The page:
Better Blog Photos

I’ve recently committed to trying to learn how to use my camera so that I can take better pictures.  When I first got the camera (a Nikon D90 that Jimmy picked out for our family last Christmas), all my pictures of James were blurry because I unknowingly had the camera on the wrong settings.  It wasn’t until his birthday two months later, that I finally figured out how to get a clear picture of him.  I’m only just getting started playing with my camera and finding good sources as references, so I’m not qualified to give a full tutorial; however, I can summarize for you what I’ve learned so far from Kate at Centsational Girl and Darcy at Life With My 3 Boybarians. Centsational Girl’s Better Brighter Blog Photos  is where I started and she provides a great, basic introduction to Aperture, Shutter Speed, and ISO Sensitivity. Last weekend, after the boys in my house went to sleep, I stayed up late two nights in a row reading through all 31 days of Life With My 3 Boybarian’s 31 Days to a Better Photo Series.  Like any good student, I had to take notes, realizing that I was going to need a mini-crib sheet to remember all the info when I went to put it into practice. image Darcy’s initial lessen requires you to pull out that dreaded camera manual (actually not so awful) so that you know what the icons on your camera stand for and so you can learn how to adjust aperture, shutter speed, and ISO sensitivity.  I was more than a little surprised to discover that “A” on my camera did not stand for “automatic”, but rather, Aperture Priority.  Quick Reference Guide Here’s a quick reference guide to what I learned so far from Darcy and Kate regarding Aperture, Shutter Speed, and ISO Sensitivity.  Aperture (the width of the ‘hole’ or opening in your lens, which is measured in  f-stops (f/1, f/4, f/5.6, f/8, . . . f/32). 

Lower f-stop (ex. f/1) = wider opening which allows for more light, brightening your image; but decreases depth of field (blurring the background) Higher f-stop (ex. f/32) will allow for the entire image to be in focus   imagevia

image via Below is an example from a student in Darcy’s series that also illustrates how a lower f-stop (f/5.6) creates a blurry background and a higher f-stop (f/36) keeps the whole image in focus. image  via Shutter Speed (the amount of time your camera’s shutter is open, measured in fractions of seconds, such as 1/10, 1/20, 1/100, 1/250, 1/1000, 1/4000).  I was never good in math, but 1/4000 is much faster than 1/10).

Slow (ex. 1/10) = shutter is open longer, allowing more light in darker situations. A slow shutter speed such as 1/10 will almost always require a tripod because it is nearly impossible for you to keep your camera as still as it needs to be to keep the image clear.  To avoid “camera shake” where the image is blurry because your camera moved during the shot, shoot at 1/60 or faster.  Fast (ex. 1/4000) = It can freeze time, good if your object is in motion and you want to capture it still.  Kids and pets are best shot at a faster shutter speed such as 1/125 or 1/250.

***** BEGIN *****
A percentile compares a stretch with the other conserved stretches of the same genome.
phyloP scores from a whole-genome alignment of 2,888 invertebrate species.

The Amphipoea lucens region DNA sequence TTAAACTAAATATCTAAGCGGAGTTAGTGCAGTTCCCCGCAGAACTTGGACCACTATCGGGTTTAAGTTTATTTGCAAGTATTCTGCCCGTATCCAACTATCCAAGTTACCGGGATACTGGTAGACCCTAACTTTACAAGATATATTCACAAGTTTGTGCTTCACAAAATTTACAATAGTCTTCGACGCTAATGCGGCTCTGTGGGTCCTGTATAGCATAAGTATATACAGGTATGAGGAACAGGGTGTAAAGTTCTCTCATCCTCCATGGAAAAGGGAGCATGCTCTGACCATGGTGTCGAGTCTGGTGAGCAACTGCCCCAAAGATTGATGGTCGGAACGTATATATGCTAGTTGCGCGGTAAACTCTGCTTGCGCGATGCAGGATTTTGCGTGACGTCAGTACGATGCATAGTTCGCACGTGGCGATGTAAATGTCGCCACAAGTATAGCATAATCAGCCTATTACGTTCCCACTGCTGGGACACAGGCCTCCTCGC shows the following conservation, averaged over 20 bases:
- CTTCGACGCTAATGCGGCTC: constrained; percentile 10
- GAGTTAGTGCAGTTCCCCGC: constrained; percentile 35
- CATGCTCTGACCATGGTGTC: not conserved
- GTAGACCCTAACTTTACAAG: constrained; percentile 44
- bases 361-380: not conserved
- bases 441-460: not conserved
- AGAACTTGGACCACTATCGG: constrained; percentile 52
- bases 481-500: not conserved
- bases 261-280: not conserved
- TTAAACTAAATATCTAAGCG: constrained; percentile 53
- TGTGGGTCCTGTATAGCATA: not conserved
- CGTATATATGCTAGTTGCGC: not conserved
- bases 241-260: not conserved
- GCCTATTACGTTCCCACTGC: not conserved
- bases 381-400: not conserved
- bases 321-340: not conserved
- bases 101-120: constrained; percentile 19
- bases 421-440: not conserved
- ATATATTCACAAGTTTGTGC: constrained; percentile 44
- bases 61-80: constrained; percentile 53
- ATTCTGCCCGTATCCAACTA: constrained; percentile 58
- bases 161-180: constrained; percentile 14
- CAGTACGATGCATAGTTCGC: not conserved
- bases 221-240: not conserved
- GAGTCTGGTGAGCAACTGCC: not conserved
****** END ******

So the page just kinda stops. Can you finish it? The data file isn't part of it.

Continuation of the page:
ISO Sensitivity (your camera’s sensitivity to light, which varies from 100, 200, 400, 800, to 1600 and sometimes higher).

As a scale,

100 = a sharper image 1600 = brighter, but grainier image

Darcy also covered white balance, histograms, exposure compensation, cameras, and post production, but I’ll save that for another post when I understand it better. ******** After learning what aperture, shutter speed, and ISO are and how to change them, the difficult part for me is figuring out what to set them at for the best exposure. One little rule of thumb: “Sunny 16 Rule”: On a sunny day, shoot at f/16 with a shutter speed of 1/ISO#. So ISO 100 at 1/100s or ISO 200 at 1/200s. For overcast days, the rule is “Cloudy 8″. Start at f/8 with a shutter speed of 1/ISO# as a guesstimate. Quick Fixes If your image is underexposed (too dark):

  • decrease shutter speed
  • increase aperture
  • increase ISO

If your image is overexposed (too bright):

  • increase shutter speed
  • decrease aperture
  • decrease ISO

Kate’s picture of her living room was taken with these settings: Aperture f/5; Shutter Speed 1/5; ISO 400 image The thing about learning to take better photos, though, is that you have to actually spend time TAKING pictures and adjusting your settings to get better.  I read that master photographers have logged 10,000 hours with their cameras!  I’ve only just begun to practice with mine.  I’m HOPING that I get better and that my blog reflects my efforts. Yesterday afternoon while James was napped, I snapped about 25 shots of these Gerber daisies in my dining room from the same angle with various camera settings: image I thought that the one that came out the best (sharpest and clearest flower) was taken using settings:  Aperture f/3.5; Shutter Speed 1/20; ISO 250   I’d love to know where you’ve found helpful photography tips.  I’ve heard Pioneer Woman is awesome, and after a few visits to her blog, I have to agree.  I also really enjoy Kelle’s photography (and blog) at Enjoying the Small Things.  *********

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Meet Megan